Images from the pages of al-Funun

al-Khansa’ known as “the gazelle” or “the snub-nosed one” was the sobriquet of Tumadir bint ‘Amir of the Arab tribe Sulaym and the clan Sharid. She lived during the years immediately preceding the advent of Islam and arrived in Madinah ca. 629 with a deputation from her tribe to embrace it.

She was famous as a poet of which her elegies for her two brothers killed in skirmishes with rival tribes obtained the highest esteem. Her poetry developed and perfected the previously rough poetic form of the eulogy before her time. She enriched it with new expressions that promoted not so much the linguistic aspect of Arabic poetry—though her technique was superb, but the imagery one. She felt that her poetry was most striking for its intensity in projecting a sense of feeling, both violent and tender, to her audience.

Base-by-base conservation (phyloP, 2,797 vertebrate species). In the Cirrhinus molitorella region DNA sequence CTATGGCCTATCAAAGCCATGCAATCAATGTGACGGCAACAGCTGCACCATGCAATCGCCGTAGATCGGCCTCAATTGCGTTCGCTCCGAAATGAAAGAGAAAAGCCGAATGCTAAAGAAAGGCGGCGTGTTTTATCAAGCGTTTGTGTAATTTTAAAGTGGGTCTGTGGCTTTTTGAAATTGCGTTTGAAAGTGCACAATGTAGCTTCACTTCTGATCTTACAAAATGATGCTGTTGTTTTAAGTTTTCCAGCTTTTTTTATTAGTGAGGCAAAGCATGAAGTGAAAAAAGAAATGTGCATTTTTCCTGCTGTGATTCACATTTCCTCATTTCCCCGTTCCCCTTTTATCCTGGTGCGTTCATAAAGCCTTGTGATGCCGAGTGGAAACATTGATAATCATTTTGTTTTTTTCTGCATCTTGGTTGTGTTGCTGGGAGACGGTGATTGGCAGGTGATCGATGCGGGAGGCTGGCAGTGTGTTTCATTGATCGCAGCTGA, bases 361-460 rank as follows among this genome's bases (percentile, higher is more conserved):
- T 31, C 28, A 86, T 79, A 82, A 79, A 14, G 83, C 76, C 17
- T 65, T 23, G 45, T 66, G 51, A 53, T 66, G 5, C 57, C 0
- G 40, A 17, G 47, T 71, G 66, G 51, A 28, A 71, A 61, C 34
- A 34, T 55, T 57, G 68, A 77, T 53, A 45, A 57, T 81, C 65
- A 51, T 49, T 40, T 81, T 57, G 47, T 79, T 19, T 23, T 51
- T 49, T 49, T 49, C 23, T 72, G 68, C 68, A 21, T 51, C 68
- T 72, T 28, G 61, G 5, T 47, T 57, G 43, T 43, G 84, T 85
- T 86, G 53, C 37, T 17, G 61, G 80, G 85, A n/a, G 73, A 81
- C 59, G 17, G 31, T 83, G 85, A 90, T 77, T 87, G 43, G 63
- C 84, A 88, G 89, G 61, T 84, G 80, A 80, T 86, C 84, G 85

Though she converted to Islam and encouraged her children to fight for their new faith, her poetry exhibits an undeniable pagan feeling to it.

al-Khansa', al-Funun 2, no. 10 (March 1917)

al-Khansa’ (b. ca. 575 d. ca. 645)

Al-Khansa’ and her poetry offered Nasib the ability to highlight a well-respected Arab poetess who used poetry not to display her technical aptitude as much as to express herself.  Her picture above appeared in al-Funun alongside an anonymous essay titled “Dhikra al-Khansa’,” which is believed to have been written by either Nasib or Gibran.

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